From the moment he arrived in December 1959, William Bill Shankly from Glenbuck, was destined for success from the start, with his quote 'My idea was to build Liverpool into a bastion of invincibility. Napoleon had that idea. He wanted to conquer the bloody world. I wanted Liverpool to be untouchable. My idea was to build Liverpool up and up until eventually everyonewould have to submit and give in' giving Liverpool fans a reason to be exited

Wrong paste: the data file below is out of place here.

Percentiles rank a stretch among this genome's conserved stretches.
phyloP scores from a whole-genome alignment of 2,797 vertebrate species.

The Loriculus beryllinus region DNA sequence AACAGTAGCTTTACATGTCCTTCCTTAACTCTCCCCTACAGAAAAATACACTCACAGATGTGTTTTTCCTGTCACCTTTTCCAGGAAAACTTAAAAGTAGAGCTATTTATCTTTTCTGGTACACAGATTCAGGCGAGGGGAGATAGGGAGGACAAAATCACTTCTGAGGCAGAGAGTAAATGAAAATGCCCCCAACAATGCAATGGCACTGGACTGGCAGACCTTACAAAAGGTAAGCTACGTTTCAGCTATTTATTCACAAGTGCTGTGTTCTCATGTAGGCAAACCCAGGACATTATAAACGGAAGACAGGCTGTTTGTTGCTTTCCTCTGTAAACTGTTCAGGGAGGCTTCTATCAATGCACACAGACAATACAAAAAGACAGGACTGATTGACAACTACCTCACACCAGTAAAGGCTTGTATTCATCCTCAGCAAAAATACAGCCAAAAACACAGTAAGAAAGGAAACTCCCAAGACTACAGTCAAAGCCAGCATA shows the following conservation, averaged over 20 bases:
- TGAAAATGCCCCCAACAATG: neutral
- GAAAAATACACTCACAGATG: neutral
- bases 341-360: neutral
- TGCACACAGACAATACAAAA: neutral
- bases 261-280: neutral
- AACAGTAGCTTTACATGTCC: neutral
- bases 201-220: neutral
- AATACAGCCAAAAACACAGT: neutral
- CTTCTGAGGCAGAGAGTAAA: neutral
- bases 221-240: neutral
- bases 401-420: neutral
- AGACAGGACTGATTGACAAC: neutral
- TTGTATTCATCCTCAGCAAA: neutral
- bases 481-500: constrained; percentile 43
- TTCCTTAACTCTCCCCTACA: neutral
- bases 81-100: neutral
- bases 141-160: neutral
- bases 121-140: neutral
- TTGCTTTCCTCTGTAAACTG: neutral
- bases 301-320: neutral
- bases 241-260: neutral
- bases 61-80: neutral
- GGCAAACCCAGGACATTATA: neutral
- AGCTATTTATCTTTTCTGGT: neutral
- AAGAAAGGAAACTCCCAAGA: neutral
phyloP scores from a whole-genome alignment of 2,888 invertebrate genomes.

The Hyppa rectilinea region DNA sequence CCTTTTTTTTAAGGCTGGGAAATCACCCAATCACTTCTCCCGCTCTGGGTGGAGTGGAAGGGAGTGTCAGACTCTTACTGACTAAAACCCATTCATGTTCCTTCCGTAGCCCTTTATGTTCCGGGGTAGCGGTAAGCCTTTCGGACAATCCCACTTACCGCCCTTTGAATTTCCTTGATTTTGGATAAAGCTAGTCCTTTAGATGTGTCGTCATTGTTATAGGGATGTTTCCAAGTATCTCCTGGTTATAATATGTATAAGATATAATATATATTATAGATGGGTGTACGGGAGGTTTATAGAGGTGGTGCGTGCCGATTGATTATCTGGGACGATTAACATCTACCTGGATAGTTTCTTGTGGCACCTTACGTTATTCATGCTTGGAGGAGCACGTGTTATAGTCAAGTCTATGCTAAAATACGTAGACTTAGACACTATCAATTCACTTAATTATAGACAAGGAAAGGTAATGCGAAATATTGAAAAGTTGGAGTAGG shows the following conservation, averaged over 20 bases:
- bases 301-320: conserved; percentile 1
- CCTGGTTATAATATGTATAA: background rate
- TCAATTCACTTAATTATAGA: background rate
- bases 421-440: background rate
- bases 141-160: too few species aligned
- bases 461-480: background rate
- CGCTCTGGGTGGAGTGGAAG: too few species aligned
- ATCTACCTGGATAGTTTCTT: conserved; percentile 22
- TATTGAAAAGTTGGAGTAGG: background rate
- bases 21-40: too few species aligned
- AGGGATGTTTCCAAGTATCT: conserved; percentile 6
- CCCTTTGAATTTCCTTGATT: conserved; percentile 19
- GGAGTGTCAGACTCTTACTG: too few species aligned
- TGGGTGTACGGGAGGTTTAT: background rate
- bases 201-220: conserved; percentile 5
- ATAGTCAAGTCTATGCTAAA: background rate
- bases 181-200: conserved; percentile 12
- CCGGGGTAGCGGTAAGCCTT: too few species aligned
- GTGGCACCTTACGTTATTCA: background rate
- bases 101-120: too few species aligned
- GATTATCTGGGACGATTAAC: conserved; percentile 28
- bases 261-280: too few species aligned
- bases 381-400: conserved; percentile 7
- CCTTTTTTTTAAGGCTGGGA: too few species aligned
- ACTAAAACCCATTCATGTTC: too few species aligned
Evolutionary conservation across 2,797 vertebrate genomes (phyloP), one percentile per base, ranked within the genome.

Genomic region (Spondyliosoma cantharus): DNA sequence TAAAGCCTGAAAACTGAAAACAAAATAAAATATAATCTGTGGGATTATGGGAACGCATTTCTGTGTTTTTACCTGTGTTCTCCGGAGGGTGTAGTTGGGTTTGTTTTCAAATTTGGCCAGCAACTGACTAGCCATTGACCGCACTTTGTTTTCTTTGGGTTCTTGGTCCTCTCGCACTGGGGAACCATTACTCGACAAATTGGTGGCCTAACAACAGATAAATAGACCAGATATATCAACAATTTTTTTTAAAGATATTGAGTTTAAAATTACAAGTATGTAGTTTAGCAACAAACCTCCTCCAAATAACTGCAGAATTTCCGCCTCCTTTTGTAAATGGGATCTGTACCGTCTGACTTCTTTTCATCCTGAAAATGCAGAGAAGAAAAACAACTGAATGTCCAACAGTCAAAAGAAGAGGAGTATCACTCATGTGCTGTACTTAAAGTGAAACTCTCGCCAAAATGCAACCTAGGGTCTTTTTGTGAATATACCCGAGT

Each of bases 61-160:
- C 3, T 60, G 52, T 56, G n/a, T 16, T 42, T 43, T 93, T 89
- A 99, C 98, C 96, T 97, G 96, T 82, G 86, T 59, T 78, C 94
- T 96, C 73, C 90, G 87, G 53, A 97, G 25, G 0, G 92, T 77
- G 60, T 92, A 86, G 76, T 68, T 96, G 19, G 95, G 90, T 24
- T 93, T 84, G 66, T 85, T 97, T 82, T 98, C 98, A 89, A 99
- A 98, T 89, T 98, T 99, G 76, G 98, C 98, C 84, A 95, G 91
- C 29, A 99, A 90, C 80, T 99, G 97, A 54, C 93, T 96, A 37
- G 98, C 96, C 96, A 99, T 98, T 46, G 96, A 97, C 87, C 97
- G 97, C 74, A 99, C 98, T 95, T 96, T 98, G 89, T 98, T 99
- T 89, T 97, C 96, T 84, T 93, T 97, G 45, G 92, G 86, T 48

He built Liverpool up into the European force what they are today, when he arrived, the club was labouring in the second division, the ground was falling to pieces, and the training ground was in a terrible state, overgrown, and had only water tap. But Shankly changed it with his bare hands, as he layed every piece of grass on that Melwood training pitch. He reinvented the word Training, bringing in new methods, such as fitness training, diet assesment, skills training, and an artificial goal painter on a brick wall, with eight squares, where Shankly demanded his players to hit each time, whilst he also introduced five-a-side games to improve his sides pass and move, and awarness of players around them, and to keep them moving into the right places. Also, he made the team meet at Anfield so they could get the bus to Melwood for training, and then afterwards get a shower, change and eat a meal, mainly Steak and Chips, as Shankly demanded all his squad warm down in the correct manner so that no other injuries could be picked up. He built Liverpool up from Second division champions to FA Cup winners for the first time in the clubs history, which gave him a special place in the clubs history, and the heart of every Kopite, but his love from every Kopite, was helped by the way he viewed them, or as he called them 'His People'. Shankly himself had come from a working class background, and knew how he wanted his team to perform for the fans, and if the team failed to perform, he felt as though he was letting the fans down. A story of the final day of the season in 1973 shows Shanklys love for the club. As the team made their way along the Kop on their Lap Of Honour after winning the championship, a young fan through a scarf down towards Shankly, only for one of the policeman at the bottom of The Kop to kick it away. Shanks saw this and collared to policeman. ' Dont do that, that scarfs that boys life', before picking up the scarf, and tying it around his neck, before walking off, arms aloft, to salute 'His People', as he continued his slow walk around the Anfield pitch, looking up, in awe, at the fans who vacated the stands around the Anfield pitch, with a pleading look in his eyes, almost saying to the Kop, ' Tell me ive just put your dreams into reality' .Many Stories are told of him getting many fans tickets, as they sent letter pleading, hed reply, usually by typewrite, writing personaly to every single letter he recieved, he also bought a fan a ticket for the UEFA Cup final, even though Shankly was no longer manager. His Quotes will be remembered as much as his signings, or famous victorys. He was a man of the fans, making them happy was his aim, and often acheived with comments in interviews, for instance, many an interview contained a quote about Liverpools Merseyside rivals Everton, which will go down in History, such as ' Theres two great teams in Liverpool, Liverpool and Liverpool Reserves', ' If Everton were playing at the bottom of my garden, id pull the curtains', and ' I'm sure Dixie would of been happy to know that he attracted a bigger crowd than Everton do most weekends', as he commented on the passing of Everton legend Dixie Dean. His signings changed the face of the club, bringing in such names as Ron Yeats, Ian St John, Gordon Milne, Peter Thompson, and new players such as Kevin Keegan, Stevie Heighway, Larry Lloyd, and Ray Clemence replacing the old brigade, the likes of Hunt, Yeats and Lawerence, as Shankly always praised them for their contributions to Liverpool Football Club, but knew when it was the right time to move players on. After giving Newcastle a lesson in football in a 3-0 win in the 1974 FA Cup final, fans believed Shankly could take them to new heights, such as European success. But in July 1974, at the age of 60 years old, he rocked the footballing world, the city of Liverpool and the club to its very foundations, by resigning, as he wanted to spend more time with his wife and family, as he had devoted his life to football, and felt the need to pay his family back. Liverpool fans treated the news like a death. But it would be Shanklys assistant, who would become his successor leading Liverpool to European success. Shankly stayed at Melwood, treated it like his home, as he regretted resigning, but the board was unhappy, as it wasnt allowing new boss Paisley to success, as he had his old master watching over his shoulder, whilst all the players still called Shankly boss. Shankly passes away on 26th September 1981, a fitting year, as Liverpool secured their third European cup againgst Real Madrid, as had it not been for Shankly, they may still have been labouring in division two. Shankly was awarded for his triumphs in football, with a mere OBE, maybe had he been working at the other side of the East Lancs Road, he would of been worthy of a Knighthood, which would still not have been fitting enough for the great man. He died knowing the side he had brought from its knees, had beaten European royalty, to secure their third European cup in four years. One moment for me, sums up Shankly. A young fan sent Shankly a letter, regarding him not being involved in the new years honest list, and missing out on a knighthood. Shanklys reply was ' It is very good of you to write on my half, I appreciate it. However, i am not really dissapointed about not being recognised. The people who dish out the honours are not my people, my people go to Anfield. If i can make you all happy, then that is my greatest ambition'